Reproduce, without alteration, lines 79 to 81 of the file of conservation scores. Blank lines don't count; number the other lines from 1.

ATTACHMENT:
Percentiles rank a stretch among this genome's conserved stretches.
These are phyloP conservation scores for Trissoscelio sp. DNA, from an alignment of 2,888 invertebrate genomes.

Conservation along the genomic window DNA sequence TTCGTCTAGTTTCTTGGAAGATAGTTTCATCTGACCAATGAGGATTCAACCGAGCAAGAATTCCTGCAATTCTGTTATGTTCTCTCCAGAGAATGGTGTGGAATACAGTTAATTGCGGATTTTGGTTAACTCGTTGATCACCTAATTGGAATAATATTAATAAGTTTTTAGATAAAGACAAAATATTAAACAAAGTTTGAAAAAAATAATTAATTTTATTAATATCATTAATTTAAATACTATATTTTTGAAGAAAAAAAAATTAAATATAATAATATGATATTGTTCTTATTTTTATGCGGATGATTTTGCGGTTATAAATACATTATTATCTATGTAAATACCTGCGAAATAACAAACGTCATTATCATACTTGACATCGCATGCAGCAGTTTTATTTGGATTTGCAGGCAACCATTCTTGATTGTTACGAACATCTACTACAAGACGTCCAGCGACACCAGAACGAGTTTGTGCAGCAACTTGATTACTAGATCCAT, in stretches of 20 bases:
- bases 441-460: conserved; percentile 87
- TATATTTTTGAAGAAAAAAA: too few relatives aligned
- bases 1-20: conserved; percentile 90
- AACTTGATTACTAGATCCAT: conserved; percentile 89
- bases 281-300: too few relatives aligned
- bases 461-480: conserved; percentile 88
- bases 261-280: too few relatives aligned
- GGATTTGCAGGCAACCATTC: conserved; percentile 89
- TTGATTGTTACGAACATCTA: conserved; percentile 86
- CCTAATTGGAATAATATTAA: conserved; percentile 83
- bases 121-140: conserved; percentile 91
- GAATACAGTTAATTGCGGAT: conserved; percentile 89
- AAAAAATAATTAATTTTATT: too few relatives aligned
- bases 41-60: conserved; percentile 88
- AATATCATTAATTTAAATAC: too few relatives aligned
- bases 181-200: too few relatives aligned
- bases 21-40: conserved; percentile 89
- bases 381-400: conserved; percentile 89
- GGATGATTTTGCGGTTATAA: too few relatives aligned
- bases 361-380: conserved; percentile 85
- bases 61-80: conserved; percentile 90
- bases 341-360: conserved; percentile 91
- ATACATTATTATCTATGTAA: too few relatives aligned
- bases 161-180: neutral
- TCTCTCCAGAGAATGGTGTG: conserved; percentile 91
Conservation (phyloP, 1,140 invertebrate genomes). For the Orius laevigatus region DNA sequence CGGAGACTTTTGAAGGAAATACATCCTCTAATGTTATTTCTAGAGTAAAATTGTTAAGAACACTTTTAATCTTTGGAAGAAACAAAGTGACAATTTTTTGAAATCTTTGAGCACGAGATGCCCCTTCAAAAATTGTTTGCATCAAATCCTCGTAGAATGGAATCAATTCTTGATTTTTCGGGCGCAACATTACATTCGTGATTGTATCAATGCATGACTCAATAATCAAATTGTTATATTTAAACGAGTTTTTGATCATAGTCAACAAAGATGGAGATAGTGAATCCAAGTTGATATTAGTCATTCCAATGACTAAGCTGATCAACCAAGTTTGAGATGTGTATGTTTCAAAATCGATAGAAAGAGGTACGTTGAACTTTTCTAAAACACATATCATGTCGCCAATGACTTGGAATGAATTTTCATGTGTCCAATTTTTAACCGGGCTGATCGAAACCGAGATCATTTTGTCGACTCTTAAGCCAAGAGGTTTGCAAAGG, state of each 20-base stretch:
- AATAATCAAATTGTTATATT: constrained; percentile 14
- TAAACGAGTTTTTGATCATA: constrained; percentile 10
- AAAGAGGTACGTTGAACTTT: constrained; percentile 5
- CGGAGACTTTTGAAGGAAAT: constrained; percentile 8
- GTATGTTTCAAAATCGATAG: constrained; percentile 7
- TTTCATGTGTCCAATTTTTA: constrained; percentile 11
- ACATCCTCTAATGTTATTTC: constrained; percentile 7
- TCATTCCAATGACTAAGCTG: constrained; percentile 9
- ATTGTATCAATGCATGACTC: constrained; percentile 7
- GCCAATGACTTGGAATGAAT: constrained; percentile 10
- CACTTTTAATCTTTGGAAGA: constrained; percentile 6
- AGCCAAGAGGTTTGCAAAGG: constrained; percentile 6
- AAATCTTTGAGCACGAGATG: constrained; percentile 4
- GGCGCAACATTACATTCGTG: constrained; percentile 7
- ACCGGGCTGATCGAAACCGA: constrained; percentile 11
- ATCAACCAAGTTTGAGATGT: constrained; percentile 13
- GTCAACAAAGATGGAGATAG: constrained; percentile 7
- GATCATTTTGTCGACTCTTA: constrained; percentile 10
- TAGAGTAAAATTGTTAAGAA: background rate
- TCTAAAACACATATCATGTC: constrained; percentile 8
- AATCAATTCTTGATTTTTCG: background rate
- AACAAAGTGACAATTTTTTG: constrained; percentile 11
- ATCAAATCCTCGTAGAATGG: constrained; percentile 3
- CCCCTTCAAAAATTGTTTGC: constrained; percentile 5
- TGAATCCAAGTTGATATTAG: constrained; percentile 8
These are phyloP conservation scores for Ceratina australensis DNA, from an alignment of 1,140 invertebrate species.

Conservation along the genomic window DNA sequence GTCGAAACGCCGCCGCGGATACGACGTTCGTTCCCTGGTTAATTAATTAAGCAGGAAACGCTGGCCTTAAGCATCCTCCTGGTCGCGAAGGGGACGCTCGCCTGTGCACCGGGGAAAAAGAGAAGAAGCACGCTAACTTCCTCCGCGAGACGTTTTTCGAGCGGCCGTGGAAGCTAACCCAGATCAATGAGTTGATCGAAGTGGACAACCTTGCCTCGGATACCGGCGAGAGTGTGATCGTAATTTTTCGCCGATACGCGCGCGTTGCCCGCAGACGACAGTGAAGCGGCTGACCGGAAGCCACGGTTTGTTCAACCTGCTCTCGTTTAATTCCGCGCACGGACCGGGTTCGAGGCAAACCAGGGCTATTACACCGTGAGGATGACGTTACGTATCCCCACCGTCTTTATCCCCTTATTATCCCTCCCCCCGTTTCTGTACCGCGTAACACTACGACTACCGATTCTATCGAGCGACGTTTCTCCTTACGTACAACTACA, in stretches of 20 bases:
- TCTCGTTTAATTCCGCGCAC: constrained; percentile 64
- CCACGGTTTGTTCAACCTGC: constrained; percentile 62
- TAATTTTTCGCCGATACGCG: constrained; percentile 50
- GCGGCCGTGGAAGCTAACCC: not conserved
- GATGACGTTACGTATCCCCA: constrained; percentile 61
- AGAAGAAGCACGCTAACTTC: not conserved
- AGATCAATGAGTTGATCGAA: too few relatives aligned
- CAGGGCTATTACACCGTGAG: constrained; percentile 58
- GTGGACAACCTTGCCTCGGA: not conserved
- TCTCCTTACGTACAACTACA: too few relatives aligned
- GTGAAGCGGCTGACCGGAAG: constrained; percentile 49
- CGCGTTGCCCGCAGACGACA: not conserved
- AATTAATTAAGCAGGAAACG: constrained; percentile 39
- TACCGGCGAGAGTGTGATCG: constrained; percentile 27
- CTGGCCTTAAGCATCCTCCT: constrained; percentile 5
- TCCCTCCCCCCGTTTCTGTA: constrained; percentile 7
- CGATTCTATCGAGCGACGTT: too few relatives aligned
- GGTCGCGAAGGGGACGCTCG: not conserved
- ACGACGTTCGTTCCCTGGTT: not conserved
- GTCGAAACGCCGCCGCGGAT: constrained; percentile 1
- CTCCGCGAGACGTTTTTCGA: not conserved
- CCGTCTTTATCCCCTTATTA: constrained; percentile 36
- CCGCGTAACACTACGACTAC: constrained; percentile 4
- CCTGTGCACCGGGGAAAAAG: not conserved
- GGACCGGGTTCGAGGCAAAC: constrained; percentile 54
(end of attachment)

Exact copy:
- CCGCGTAACACTACGACTAC: constrained; percentile 4
- CCTGTGCACCGGGGAAAAAG: not conserved
- GGACCGGGTTCGAGGCAAAC: constrained; percentile 54